These individual efforts come on top of new requirements by Congress in the Defense authorization act of 2022. The NDAA’s Subtitle E has eight provisions related to the Defense Department’s management of its supply chain.

Again, while many of these mandates are broader than cyber, Congress identified the need for DoD to take advantage of data and analytics tools to reduce risks in its supply chain.

To that end, the NDAA tells DoD to “develop a supply chain risk assessment framework,” which should provide a map of supply chains that supports analysis, monitoring and reporting with respect to high-risk subcontractors and risks to such supply chains.

The NDAA also calls on DoD to name an internal organization and develop milestones for the deployment of the risk assessment framework and support technologies.

“We note the potential for advanced and commercial data analytics systems and technologies to provide new capabilities to assess and analyze defense supply chains. For example, advances in decision science, commercial data analytics systems, and machine learning techniques may be applied to such an effort,” the NDAA stated. “We recommend that the Secretary of Defense consider the development of a database to integrate the current disparate data systems that contain defense supply chain information and to help provide for consistent availability, interoperability, and centralized reporting of data to support efficient mitigation and remediation of identified supply chain vulnerabilities. We note that the secretary should ensure that the systems are scalable so as to support multiple users, include robust cybersecurity capabilities, and are optimized for information-sharing and collaboration.”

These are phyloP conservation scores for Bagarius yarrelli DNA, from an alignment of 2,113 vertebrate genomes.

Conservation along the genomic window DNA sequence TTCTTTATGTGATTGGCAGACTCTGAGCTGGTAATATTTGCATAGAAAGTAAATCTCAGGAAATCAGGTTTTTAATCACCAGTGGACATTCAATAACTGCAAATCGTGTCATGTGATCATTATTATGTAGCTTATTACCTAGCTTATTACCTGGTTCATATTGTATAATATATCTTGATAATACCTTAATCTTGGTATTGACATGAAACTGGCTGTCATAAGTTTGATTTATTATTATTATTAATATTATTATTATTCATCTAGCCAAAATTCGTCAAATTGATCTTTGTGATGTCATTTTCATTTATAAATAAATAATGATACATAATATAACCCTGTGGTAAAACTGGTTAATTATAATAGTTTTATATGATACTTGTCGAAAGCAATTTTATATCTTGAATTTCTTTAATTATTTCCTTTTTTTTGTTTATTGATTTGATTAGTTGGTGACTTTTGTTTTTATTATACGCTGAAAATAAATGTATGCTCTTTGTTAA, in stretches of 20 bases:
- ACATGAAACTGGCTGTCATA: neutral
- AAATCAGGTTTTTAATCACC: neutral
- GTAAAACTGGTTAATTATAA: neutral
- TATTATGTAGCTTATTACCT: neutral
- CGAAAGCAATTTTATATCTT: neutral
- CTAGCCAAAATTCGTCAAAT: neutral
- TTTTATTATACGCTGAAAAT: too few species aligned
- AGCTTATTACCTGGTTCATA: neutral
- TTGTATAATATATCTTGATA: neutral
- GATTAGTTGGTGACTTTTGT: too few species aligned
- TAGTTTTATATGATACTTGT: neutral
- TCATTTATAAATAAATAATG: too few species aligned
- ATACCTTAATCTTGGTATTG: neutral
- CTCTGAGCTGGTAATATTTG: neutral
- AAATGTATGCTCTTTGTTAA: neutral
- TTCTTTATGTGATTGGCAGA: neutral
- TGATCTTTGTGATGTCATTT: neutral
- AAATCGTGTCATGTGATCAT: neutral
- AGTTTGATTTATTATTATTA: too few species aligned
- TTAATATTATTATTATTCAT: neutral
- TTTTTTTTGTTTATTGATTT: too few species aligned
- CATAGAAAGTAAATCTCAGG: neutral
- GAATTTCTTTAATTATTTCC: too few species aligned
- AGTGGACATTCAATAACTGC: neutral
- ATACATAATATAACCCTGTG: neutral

It’s hard to argue against any of these efforts whether it’s CMS or SSA specific or cutting across any entire agency’s contracts like those at GSA and DoD.

The question remains whether FASC will bring some semblance of oversight and governance to these programs or will it take a thousand flowers blooming and tens of millions of dollars spent before some forcing function as if SolarWinds wasn’t enough to bring some order to C-SCRM.